Florida woman who lost $1 million lottery trial files for bankruptcy

Mar 29, 2016, 2:37 pm (18 comments)

Florida Lottery

SANFORD, Fla. — The former Seminole County school teacher who last month lost a big chunk of a $1 million Florida Lottery jackpot to her former boyfriend, who had sued her for failing to share, has filed for bankruptcy.

Lynn Anne Poirier, 62, of Geneva did not list Howard Browning, her former live-in sweetheart, as a creditor in the bankruptcy case, which she filed Saturday in Orlando.

She listed that case as "pending."

But on Feb. 4, a six-member Seminole County jury ordered her to pay Browning $291,000 after concluding the two had a valid but unwritten contract to split any major lottery jackpot.

(See Jury: Lottery winner must pay ex-boyfriend part of winnings, Lottery Post, Feb. 5, 2016.)

Browning, 62, so far has collected nothing.

Last week his lawyer, Sean Sheppard, asked Circuit Judge Melanie Chase to tack on more than $150,000, the amount of interest due from when Poirier claimed the jackpot in 2007.

Sheppard said he also intends to ask the judge to make Poirier pay his attorney fees, something he estimated at $200,000.

In her bankruptcy paperwork, Poirier did not spell out how she'd spent her lottery winnings, but during the trial, she testified that after winning, she bought a building in Arkansas and intended to open a restaurant.

Poirier bought the winning lottery ticket in 2007 at an Oviedo gas station. She took a one-time lump sum payout of $750,000, according to court records.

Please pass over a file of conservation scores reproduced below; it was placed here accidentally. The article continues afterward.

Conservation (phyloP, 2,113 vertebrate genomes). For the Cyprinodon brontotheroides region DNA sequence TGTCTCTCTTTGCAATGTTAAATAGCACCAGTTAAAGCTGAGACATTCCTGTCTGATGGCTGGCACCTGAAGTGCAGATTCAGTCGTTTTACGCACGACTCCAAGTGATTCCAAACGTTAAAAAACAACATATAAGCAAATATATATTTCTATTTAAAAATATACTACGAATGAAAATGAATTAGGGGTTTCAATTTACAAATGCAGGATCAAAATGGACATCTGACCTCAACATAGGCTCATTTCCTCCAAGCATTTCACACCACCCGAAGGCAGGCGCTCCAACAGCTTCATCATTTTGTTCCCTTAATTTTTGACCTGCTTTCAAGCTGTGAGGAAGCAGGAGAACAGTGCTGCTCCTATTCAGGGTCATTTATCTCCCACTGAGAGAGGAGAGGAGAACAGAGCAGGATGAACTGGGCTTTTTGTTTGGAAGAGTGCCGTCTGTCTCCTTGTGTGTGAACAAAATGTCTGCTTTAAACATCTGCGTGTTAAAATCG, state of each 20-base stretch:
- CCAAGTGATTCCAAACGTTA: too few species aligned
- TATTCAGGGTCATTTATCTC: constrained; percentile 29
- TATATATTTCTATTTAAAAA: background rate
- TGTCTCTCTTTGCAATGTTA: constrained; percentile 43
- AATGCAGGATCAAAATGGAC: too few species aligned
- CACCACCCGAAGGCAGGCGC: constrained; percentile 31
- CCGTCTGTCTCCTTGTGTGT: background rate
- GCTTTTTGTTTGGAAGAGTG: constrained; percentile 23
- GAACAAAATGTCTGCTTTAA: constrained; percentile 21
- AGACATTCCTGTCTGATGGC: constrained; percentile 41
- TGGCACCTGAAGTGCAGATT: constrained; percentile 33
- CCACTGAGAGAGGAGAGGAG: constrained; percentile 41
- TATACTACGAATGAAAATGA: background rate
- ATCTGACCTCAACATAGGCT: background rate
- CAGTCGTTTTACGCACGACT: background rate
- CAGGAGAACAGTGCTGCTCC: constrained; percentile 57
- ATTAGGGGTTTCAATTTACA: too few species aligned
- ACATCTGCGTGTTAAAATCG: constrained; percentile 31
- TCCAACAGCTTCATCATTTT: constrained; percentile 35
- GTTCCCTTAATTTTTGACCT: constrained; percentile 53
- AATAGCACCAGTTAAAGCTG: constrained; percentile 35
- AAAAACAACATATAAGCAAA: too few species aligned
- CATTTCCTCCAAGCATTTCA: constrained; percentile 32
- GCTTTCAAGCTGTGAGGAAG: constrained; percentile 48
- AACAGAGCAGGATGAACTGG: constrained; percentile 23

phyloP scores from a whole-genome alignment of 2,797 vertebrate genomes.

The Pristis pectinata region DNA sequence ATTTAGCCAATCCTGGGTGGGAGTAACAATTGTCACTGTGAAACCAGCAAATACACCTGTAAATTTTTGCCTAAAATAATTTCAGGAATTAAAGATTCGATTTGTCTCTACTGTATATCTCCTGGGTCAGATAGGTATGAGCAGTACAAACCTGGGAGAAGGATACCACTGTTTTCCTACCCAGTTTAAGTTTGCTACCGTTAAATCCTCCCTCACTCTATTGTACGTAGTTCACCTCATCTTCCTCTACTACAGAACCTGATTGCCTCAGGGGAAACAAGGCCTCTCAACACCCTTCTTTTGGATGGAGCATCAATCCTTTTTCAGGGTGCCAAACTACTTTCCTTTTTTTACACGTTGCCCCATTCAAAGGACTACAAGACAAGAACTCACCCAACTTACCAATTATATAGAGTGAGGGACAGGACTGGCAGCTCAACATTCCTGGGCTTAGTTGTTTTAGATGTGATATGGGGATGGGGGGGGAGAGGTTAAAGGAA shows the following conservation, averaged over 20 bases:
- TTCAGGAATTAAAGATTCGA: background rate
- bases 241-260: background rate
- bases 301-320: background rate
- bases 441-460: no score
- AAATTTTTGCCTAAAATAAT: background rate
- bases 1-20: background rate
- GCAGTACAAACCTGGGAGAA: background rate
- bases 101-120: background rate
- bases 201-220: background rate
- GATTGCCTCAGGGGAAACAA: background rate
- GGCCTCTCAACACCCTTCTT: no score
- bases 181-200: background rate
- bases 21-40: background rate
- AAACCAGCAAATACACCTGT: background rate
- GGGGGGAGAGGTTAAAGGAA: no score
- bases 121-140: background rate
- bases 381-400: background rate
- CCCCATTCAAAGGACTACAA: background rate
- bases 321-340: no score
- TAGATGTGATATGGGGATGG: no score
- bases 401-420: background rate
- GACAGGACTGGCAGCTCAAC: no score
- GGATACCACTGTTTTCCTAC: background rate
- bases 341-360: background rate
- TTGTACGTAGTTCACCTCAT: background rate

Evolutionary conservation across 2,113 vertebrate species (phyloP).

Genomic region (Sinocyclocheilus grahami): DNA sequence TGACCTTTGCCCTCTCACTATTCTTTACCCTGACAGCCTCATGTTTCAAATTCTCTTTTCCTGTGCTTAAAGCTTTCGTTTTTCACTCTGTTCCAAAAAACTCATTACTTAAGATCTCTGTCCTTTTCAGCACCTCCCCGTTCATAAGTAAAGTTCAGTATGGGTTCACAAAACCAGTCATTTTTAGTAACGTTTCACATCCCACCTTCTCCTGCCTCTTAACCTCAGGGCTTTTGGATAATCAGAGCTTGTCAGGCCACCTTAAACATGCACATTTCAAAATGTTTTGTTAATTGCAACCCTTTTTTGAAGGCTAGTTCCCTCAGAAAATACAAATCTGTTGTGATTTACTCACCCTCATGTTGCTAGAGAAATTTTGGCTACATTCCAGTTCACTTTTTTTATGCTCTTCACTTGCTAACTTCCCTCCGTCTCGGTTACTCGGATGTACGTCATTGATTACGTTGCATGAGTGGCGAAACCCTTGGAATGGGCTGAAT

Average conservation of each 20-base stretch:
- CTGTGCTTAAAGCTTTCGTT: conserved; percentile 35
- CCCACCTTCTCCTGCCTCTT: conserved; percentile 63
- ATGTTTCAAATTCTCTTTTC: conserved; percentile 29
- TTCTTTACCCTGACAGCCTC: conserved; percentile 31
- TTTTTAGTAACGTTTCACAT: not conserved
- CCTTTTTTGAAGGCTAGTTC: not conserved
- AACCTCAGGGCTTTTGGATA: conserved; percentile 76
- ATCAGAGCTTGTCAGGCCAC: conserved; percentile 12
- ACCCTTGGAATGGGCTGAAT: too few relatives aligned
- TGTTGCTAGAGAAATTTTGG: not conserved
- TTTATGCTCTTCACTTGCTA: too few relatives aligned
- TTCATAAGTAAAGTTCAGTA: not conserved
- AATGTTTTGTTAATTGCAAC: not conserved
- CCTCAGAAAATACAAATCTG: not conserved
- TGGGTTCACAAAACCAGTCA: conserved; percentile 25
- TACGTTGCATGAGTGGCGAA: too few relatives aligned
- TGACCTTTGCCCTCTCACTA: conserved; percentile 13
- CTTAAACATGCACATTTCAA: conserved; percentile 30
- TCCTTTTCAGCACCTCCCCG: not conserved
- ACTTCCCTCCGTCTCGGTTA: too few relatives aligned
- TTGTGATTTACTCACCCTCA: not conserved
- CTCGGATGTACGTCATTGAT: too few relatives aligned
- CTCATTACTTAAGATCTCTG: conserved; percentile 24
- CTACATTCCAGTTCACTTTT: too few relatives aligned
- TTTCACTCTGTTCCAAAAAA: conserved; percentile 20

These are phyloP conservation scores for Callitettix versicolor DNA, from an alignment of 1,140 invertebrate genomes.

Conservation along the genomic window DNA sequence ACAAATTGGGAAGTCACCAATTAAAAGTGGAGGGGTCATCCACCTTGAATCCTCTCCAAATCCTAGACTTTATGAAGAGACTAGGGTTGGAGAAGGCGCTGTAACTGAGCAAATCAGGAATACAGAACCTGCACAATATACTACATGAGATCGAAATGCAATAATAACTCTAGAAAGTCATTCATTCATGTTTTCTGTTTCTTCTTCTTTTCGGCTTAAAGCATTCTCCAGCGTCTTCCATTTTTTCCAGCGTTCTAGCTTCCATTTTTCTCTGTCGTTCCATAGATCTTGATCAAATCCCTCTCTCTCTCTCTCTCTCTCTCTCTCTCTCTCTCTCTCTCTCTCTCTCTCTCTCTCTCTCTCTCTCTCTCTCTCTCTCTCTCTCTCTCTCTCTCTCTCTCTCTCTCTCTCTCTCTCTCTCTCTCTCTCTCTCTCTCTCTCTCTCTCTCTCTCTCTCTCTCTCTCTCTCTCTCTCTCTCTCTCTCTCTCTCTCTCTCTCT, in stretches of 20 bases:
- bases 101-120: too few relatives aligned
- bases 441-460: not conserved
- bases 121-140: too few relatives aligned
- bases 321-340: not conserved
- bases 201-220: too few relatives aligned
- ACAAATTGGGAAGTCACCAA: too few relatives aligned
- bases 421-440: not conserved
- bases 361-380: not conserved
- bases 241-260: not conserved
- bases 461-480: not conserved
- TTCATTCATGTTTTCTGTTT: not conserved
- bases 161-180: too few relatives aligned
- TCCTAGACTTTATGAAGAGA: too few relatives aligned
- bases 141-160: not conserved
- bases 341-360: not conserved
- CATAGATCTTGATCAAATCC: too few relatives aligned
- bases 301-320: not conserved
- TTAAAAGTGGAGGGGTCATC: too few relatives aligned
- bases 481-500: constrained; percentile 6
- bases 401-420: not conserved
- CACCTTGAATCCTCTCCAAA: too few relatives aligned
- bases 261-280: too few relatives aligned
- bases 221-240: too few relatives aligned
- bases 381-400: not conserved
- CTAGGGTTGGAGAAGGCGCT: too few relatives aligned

Browning testified that at the time of the drawing, they were sweethearts, that they lived together and that he handed her the $20 to buy the ticket.

Poirier told jurors a very different story. She said they had broken up years earlier, that she had moved out and that she was engaged to someone else at the time — an Arkansas bail bondsman.

She testified that she and Browning just happened to bump into each other at the convenience store that day and that she paid for the ticket herself.

On Monday, Poirier responded to an email from the Orlando Sentinel but did not answer questions about her bankruptcy filing or the lottery case.

Her attorney, Mark Sessums, also did not return a phone call.

Last week, he filed paperwork, asking Chase to let him withdraw from the lottery case, writing that he "can no longer effectively represent" Poirier. He did not elaborate.

In her bankruptcy paperwork, Poirier wrote that she owed Sessums' law firm $45,000.

He was one of her biggest creditors.

The biggest was Navient, a Pennsylvania collection agency for student loans. She owes it $103,000, she wrote.

Her biggest asset, she wrote, was 100 percent of a company "What You Want LLC," which she valued at $110,000. It's not clear what business it is in, but according to state records it was incorporated two days after she collected her lottery winnings.

She owns property worth $182,000, she wrote, including a $53,000 retirement account. Her liabilities total nearly $240,000.

Poirier worked as a school teacher for more than 35 years, she testified, and worked at South Seminole Middle School.

News story photo(Click to display full-size in gallery)

Orlando Sentinel


sully16's avatarsully16